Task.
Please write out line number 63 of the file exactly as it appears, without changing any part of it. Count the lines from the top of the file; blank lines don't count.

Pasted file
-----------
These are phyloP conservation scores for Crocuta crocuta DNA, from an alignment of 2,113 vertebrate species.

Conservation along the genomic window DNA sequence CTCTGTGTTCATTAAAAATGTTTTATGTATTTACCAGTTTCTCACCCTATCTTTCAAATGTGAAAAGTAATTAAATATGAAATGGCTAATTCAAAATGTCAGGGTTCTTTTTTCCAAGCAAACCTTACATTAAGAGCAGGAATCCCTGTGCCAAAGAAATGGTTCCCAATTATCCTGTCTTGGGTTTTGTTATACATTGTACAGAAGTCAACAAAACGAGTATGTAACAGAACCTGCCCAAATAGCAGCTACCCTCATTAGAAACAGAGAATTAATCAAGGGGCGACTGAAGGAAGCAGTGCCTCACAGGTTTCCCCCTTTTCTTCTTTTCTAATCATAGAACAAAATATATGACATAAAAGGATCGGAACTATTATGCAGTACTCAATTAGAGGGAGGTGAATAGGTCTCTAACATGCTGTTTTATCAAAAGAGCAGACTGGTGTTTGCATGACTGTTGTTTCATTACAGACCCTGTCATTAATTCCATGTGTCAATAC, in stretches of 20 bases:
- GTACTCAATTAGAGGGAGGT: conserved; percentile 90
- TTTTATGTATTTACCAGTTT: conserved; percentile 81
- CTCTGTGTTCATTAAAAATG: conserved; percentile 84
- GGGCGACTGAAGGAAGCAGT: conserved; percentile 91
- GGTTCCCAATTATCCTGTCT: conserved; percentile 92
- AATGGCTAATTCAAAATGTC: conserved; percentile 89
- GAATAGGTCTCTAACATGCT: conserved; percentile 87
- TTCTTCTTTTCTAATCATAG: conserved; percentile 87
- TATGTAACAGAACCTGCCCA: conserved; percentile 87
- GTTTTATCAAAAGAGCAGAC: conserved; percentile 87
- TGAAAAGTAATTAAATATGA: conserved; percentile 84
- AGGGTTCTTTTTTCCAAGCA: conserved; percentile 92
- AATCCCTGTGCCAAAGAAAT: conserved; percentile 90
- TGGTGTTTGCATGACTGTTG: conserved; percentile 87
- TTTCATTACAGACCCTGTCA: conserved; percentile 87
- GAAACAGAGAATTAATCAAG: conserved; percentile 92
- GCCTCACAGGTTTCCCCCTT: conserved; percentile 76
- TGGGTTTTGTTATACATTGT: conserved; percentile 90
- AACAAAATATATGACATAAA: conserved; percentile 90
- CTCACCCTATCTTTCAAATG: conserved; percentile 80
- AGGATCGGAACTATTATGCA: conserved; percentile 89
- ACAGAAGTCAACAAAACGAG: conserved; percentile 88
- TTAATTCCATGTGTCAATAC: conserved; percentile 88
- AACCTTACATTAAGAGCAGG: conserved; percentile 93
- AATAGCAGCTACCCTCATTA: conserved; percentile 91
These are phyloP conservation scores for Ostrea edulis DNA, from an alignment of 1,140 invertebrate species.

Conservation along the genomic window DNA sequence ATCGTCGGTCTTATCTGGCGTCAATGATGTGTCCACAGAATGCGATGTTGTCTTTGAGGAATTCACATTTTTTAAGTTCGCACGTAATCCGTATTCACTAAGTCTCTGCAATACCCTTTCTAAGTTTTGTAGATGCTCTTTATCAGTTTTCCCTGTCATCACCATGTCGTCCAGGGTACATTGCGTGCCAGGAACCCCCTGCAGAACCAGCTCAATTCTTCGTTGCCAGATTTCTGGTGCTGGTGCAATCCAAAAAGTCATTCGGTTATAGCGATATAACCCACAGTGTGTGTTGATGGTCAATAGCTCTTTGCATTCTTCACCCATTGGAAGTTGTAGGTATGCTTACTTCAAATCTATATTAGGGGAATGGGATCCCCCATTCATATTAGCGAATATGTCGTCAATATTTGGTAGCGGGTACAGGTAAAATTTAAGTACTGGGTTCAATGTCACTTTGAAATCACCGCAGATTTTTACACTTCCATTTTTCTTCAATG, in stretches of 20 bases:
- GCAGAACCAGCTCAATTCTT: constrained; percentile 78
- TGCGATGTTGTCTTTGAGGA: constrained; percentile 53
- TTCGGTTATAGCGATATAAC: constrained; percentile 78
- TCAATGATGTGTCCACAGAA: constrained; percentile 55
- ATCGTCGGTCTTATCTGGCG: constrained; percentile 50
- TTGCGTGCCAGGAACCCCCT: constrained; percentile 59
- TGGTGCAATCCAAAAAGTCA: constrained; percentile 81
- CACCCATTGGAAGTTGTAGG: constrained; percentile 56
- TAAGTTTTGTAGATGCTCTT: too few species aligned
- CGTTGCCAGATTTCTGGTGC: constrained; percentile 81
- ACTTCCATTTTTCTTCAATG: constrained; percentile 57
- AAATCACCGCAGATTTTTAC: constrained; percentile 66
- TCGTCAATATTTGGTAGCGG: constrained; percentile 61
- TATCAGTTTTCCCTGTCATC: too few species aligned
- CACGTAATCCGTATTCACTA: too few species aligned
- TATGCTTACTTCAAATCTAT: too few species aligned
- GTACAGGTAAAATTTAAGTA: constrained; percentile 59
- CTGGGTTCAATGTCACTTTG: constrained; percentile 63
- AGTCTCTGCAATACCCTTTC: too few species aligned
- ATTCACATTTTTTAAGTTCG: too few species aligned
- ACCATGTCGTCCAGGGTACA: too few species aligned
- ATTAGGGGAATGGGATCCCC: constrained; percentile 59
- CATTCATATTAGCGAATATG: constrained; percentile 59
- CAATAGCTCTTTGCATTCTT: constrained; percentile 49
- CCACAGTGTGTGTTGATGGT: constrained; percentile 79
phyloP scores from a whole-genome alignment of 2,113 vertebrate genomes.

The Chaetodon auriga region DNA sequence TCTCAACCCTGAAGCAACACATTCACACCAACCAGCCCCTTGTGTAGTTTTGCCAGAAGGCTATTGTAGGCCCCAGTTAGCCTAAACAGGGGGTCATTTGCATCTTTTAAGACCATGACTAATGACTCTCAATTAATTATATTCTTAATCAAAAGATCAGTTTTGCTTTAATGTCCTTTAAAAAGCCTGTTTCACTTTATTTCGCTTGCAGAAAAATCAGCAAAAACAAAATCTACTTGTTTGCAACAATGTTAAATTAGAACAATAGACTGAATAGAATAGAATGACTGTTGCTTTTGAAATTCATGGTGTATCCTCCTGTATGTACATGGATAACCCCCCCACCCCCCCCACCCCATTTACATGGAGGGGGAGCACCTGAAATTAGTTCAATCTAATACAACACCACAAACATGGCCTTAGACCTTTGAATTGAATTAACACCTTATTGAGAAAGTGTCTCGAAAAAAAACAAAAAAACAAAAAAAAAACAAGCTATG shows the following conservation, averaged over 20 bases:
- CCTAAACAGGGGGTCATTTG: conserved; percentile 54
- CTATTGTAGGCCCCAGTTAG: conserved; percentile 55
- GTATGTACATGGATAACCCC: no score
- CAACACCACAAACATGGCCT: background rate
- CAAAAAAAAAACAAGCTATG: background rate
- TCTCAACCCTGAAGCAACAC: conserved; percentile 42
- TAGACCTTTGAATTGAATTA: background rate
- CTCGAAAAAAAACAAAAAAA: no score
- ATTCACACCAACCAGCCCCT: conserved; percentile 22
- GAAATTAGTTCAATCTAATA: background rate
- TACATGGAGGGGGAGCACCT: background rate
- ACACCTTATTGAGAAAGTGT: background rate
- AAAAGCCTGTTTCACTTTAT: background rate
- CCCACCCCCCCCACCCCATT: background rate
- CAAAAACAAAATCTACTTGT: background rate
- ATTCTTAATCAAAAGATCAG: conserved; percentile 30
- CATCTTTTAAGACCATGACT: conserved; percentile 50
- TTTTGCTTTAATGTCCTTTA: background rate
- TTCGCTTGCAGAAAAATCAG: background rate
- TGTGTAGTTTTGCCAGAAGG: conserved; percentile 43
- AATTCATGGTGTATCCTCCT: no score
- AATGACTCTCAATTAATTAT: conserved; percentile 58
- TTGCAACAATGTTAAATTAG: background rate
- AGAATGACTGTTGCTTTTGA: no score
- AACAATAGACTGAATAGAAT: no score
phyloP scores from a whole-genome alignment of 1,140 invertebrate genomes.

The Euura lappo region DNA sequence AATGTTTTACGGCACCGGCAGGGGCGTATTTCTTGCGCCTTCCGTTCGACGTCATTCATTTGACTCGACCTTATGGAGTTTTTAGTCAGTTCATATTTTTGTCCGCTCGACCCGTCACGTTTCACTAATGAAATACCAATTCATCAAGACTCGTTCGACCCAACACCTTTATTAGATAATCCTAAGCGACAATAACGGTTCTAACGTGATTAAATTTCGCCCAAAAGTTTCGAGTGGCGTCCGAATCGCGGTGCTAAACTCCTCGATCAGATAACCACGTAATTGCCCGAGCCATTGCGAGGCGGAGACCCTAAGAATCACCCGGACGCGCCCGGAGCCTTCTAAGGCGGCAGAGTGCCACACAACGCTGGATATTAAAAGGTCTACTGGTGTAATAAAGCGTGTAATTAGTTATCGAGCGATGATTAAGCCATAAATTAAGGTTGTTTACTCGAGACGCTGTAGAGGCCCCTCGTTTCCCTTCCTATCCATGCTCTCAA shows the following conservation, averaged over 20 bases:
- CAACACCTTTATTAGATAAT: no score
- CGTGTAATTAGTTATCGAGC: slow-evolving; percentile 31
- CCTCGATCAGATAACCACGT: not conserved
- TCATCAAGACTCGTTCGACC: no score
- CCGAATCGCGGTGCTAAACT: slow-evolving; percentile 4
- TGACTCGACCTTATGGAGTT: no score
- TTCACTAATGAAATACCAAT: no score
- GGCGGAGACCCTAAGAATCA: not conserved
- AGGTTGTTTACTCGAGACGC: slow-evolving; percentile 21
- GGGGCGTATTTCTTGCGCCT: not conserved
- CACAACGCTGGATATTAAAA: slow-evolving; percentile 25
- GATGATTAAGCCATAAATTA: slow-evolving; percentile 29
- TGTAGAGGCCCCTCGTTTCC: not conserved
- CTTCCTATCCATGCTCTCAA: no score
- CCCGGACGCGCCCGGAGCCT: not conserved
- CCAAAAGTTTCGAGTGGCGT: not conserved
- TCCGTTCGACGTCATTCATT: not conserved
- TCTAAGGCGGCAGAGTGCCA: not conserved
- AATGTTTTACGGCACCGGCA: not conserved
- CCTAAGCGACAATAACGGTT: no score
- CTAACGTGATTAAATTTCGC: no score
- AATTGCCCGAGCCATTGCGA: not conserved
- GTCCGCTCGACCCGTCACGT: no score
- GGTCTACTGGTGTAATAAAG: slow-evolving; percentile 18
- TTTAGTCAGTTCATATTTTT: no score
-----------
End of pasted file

- TAGACCTTTGAATTGAATTA: background rate